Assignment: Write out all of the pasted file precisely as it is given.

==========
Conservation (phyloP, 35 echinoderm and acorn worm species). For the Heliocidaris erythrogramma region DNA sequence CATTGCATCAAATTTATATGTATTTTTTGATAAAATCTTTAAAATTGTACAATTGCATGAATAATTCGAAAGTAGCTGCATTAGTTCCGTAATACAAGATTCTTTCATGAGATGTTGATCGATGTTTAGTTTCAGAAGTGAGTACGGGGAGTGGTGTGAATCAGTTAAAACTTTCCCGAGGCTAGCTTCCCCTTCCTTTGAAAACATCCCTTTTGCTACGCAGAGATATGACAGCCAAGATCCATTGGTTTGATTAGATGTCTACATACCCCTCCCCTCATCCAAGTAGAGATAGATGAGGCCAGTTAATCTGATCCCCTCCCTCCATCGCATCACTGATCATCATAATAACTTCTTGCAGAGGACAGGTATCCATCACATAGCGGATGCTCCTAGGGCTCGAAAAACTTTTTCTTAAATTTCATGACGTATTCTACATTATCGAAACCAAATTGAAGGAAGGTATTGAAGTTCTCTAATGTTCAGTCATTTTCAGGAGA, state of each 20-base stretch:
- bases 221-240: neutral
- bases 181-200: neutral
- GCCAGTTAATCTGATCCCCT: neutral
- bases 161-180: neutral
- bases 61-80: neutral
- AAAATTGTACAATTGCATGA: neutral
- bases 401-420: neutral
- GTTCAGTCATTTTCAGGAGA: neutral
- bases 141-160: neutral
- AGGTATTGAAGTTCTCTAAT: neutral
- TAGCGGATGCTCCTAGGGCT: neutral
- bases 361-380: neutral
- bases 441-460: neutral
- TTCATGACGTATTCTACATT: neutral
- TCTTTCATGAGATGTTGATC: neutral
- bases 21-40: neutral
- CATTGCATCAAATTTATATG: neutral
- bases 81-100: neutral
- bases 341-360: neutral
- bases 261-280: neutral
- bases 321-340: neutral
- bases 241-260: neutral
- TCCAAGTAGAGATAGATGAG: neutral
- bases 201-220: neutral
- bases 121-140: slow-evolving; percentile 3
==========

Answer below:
Conservation (phyloP, 35 echinoderm and acorn worm species). For the Heliocidaris erythrogramma region DNA sequence CATTGCATCAAATTTATATGTATTTTTTGATAAAATCTTTAAAATTGTACAATTGCATGAATAATTCGAAAGTAGCTGCATTAGTTCCGTAATACAAGATTCTTTCATGAGATGTTGATCGATGTTTAGTTTCAGAAGTGAGTACGGGGAGTGGTGTGAATCAGTTAAAACTTTCCCGAGGCTAGCTTCCCCTTCCTTTGAAAACATCCCTTTTGCTACGCAGAGATATGACAGCCAAGATCCATTGGTTTGATTAGATGTCTACATACCCCTCCCCTCATCCAAGTAGAGATAGATGAGGCCAGTTAATCTGATCCCCTCCCTCCATCGCATCACTGATCATCATAATAACTTCTTGCAGAGGACAGGTATCCATCACATAGCGGATGCTCCTAGGGCTCGAAAAACTTTTTCTTAAATTTCATGACGTATTCTACATTATCGAAACCAAATTGAAGGAAGGTATTGAAGTTCTCTAATGTTCAGTCATTTTCAGGAGA, state of each 20-base stretch:
- bases 221-240: neutral
- bases 181-200: neutral
- GCCAGTTAATCTGATCCCCT: neutral
- bases 161-180: neutral
- bases 61-80: neutral
- AAAATTGTACAATTGCATGA: neutral
- bases 401-420: neutral
- GTTCAGTCATTTTCAGGAGA: neutral
- bases 141-160: neutral
- AGGTATTGAAGTTCTCTAAT: neutral
- TAGCGGATGCTCCTAGGGCT: neutral
- bases 361-380: neutral
- bases 441-460: neutral
- TTCATGACGTATTCTACATT: neutral
- TCTTTCATGAGATGTTGATC: neutral
- bases 21-40: neutral
- CATTGCATCAAATTTATATG: neutral
- bases 81-100: neutral
- bases 341-360: neutral
- bases 261-280: neutral
- bases 321-340: neutral
- bases 241-260: neutral
- TCCAAGTAGAGATAGATGAG: neutral
- bases 201-220: neutral
- bases 121-140: slow-evolving; percentile 3